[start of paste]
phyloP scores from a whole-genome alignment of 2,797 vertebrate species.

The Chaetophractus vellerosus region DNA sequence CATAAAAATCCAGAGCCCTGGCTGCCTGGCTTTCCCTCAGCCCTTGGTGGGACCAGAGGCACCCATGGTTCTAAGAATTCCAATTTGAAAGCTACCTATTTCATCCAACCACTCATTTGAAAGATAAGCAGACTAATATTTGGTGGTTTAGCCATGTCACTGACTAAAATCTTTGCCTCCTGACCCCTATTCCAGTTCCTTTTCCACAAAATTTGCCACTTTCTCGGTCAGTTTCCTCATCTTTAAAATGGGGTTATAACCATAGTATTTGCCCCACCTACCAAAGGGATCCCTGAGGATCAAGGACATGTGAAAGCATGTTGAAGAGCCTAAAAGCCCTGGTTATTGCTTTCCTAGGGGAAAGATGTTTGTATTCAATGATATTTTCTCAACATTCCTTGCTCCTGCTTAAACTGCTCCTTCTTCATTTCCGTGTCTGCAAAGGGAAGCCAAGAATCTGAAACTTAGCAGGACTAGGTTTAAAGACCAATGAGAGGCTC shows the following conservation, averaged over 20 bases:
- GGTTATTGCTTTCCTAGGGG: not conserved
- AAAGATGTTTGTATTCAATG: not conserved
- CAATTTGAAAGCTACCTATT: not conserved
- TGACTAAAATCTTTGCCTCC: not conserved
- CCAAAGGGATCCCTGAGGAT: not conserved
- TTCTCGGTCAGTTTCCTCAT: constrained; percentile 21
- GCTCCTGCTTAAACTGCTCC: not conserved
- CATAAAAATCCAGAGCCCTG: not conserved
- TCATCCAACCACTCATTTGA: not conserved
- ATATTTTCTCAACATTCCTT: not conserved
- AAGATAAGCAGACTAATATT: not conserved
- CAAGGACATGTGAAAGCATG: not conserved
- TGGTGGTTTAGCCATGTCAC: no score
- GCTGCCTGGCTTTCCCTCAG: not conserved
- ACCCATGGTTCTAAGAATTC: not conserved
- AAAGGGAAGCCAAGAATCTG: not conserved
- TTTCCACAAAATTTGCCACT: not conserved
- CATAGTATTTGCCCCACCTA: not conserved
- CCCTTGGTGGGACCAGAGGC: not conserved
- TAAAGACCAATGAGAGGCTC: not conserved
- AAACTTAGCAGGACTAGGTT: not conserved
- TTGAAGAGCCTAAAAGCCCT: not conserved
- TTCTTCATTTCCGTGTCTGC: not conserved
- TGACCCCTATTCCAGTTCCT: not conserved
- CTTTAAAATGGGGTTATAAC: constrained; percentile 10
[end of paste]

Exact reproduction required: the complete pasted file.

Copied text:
phyloP scores from a whole-genome alignment of 2,797 vertebrate species.

The Chaetophractus vellerosus region DNA sequence CATAAAAATCCAGAGCCCTGGCTGCCTGGCTTTCCCTCAGCCCTTGGTGGGACCAGAGGCACCCATGGTTCTAAGAATTCCAATTTGAAAGCTACCTATTTCATCCAACCACTCATTTGAAAGATAAGCAGACTAATATTTGGTGGTTTAGCCATGTCACTGACTAAAATCTTTGCCTCCTGACCCCTATTCCAGTTCCTTTTCCACAAAATTTGCCACTTTCTCGGTCAGTTTCCTCATCTTTAAAATGGGGTTATAACCATAGTATTTGCCCCACCTACCAAAGGGATCCCTGAGGATCAAGGACATGTGAAAGCATGTTGAAGAGCCTAAAAGCCCTGGTTATTGCTTTCCTAGGGGAAAGATGTTTGTATTCAATGATATTTTCTCAACATTCCTTGCTCCTGCTTAAACTGCTCCTTCTTCATTTCCGTGTCTGCAAAGGGAAGCCAAGAATCTGAAACTTAGCAGGACTAGGTTTAAAGACCAATGAGAGGCTC shows the following conservation, averaged over 20 bases:
- GGTTATTGCTTTCCTAGGGG: not conserved
- AAAGATGTTTGTATTCAATG: not conserved
- CAATTTGAAAGCTACCTATT: not conserved
- TGACTAAAATCTTTGCCTCC: not conserved
- CCAAAGGGATCCCTGAGGAT: not conserved
- TTCTCGGTCAGTTTCCTCAT: constrained; percentile 21
- GCTCCTGCTTAAACTGCTCC: not conserved
- CATAAAAATCCAGAGCCCTG: not conserved
- TCATCCAACCACTCATTTGA: not conserved
- ATATTTTCTCAACATTCCTT: not conserved
- AAGATAAGCAGACTAATATT: not conserved
- CAAGGACATGTGAAAGCATG: not conserved
- TGGTGGTTTAGCCATGTCAC: no score
- GCTGCCTGGCTTTCCCTCAG: not conserved
- ACCCATGGTTCTAAGAATTC: not conserved
- AAAGGGAAGCCAAGAATCTG: not conserved
- TTTCCACAAAATTTGCCACT: not conserved
- CATAGTATTTGCCCCACCTA: not conserved
- CCCTTGGTGGGACCAGAGGC: not conserved
- TAAAGACCAATGAGAGGCTC: not conserved
- AAACTTAGCAGGACTAGGTT: not conserved
- TTGAAGAGCCTAAAAGCCCT: not conserved
- TTCTTCATTTCCGTGTCTGC: not conserved
- TGACCCCTATTCCAGTTCCT: not conserved
- CTTTAAAATGGGGTTATAAC: constrained; percentile 10